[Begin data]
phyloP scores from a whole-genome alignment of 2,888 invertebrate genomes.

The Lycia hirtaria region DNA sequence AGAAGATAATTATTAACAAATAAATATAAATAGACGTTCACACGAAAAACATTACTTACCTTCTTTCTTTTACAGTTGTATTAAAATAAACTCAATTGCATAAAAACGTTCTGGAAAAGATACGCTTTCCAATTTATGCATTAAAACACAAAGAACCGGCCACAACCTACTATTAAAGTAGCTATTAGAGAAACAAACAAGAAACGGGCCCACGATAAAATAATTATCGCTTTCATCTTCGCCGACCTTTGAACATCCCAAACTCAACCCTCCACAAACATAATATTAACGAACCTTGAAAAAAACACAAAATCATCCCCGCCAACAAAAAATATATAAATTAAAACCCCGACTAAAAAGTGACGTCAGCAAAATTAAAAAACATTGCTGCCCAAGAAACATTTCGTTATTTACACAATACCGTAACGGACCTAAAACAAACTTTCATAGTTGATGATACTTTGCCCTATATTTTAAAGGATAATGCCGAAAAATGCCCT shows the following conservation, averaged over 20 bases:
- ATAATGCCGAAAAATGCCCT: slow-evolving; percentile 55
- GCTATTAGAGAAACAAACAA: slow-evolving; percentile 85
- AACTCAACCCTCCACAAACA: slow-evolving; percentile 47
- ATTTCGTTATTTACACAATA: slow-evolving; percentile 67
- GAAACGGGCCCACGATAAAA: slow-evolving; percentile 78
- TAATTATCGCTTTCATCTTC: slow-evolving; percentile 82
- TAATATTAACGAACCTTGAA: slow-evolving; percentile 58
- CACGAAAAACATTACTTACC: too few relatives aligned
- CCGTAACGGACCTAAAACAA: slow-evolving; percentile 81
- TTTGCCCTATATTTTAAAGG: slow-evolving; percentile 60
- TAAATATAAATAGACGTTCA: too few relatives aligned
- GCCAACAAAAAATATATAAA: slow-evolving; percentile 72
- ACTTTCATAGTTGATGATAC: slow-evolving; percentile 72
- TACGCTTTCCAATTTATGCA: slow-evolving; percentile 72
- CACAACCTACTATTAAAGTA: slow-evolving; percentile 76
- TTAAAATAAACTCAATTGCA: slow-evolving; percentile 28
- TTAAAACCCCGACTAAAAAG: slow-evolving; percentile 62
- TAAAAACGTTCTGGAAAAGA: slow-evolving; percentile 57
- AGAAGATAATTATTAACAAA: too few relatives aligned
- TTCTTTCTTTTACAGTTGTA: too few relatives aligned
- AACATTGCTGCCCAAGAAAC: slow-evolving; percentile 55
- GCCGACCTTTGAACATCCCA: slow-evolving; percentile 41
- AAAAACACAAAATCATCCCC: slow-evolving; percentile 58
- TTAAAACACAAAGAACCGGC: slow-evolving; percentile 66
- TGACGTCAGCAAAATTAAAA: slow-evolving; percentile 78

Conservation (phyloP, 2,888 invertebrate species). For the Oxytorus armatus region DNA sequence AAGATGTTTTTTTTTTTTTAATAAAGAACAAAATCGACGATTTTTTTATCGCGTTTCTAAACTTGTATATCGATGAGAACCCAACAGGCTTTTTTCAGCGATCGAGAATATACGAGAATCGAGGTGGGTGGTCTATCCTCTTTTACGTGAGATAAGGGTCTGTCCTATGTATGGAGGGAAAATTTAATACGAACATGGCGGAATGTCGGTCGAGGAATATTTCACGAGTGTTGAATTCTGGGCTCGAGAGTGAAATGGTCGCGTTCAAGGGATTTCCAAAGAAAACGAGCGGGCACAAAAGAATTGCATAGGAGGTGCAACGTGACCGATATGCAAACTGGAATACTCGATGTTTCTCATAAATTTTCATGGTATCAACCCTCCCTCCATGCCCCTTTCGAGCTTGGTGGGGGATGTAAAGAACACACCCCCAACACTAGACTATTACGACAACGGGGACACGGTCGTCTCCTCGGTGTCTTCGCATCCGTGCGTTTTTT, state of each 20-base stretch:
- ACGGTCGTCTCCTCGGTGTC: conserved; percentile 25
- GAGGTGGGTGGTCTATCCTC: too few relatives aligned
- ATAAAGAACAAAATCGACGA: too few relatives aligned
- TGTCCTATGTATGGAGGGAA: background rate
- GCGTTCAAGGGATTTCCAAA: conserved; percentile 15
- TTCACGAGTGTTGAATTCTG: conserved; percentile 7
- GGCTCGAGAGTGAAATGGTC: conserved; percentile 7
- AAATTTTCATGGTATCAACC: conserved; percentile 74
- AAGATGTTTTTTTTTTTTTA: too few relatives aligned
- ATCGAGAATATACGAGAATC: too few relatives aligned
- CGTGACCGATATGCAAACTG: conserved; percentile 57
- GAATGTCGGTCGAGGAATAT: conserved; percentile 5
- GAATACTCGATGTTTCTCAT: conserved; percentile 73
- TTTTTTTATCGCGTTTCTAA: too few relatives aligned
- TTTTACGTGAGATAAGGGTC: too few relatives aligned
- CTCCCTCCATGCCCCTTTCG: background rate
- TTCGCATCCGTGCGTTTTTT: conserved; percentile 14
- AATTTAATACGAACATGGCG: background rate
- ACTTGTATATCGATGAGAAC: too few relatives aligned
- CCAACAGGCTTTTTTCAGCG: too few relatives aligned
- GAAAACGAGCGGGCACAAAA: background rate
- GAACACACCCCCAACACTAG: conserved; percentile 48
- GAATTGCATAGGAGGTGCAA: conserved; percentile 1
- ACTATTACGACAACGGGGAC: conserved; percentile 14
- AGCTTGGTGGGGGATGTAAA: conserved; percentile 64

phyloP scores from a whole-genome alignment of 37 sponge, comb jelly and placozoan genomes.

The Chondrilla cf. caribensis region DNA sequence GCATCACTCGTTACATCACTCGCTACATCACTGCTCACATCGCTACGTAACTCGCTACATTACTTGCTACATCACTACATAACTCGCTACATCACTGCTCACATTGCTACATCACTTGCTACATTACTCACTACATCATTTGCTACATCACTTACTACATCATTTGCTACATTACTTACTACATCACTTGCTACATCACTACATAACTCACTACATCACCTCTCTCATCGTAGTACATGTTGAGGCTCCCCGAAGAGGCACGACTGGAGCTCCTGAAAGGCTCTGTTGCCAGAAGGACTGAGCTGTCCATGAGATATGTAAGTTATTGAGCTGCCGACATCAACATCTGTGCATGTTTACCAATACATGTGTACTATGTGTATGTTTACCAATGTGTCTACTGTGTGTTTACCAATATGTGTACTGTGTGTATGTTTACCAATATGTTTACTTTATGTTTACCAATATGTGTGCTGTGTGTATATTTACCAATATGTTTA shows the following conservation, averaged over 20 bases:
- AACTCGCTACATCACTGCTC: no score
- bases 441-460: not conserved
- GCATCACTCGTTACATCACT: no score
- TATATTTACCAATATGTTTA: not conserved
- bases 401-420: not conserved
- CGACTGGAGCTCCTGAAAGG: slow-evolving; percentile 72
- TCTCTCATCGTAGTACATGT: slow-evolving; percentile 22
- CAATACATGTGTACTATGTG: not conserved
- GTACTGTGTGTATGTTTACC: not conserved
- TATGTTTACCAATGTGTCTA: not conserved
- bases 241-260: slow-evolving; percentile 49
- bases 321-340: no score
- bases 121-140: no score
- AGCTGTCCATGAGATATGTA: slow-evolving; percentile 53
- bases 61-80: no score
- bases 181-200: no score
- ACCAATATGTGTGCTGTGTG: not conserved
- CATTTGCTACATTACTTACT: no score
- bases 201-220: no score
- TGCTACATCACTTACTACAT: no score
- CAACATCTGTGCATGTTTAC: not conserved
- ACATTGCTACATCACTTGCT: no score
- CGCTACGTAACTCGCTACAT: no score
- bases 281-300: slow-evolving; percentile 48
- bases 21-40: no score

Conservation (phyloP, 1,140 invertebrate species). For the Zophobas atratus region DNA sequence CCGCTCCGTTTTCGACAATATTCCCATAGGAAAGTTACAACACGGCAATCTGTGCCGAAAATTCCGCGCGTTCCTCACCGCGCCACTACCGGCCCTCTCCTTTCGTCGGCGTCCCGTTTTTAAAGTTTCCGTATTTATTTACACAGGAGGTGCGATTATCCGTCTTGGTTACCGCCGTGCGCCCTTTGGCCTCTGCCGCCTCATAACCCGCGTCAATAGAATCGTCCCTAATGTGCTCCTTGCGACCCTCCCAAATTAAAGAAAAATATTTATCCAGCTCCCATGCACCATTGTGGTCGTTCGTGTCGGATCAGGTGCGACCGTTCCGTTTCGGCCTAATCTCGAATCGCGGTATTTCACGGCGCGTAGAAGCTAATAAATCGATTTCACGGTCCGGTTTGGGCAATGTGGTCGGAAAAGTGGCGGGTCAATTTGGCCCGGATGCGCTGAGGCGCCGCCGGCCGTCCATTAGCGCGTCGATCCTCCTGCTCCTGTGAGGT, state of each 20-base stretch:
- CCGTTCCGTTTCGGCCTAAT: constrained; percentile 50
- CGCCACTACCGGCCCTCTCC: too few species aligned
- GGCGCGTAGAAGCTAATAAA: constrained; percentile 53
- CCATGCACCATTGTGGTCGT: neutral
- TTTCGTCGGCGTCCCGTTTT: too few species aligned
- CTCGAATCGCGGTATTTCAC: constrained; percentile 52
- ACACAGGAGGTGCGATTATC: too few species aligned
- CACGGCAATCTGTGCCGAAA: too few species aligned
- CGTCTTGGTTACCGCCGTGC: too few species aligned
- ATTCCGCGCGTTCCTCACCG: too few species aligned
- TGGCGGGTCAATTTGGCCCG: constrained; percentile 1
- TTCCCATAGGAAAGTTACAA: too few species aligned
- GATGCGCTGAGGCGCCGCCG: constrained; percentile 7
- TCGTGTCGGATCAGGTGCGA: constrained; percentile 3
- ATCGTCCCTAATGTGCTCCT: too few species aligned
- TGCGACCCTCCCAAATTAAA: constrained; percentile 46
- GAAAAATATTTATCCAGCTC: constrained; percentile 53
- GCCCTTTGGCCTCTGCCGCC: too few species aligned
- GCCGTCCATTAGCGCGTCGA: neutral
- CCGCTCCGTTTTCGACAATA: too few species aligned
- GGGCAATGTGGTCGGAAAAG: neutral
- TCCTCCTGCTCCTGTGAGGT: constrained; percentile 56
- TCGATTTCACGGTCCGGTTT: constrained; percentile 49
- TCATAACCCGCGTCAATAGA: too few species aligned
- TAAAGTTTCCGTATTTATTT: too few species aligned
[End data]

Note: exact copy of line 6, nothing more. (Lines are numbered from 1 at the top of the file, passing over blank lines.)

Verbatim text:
- ATTTCGTTATTTACACAATA: slow-evolving; percentile 67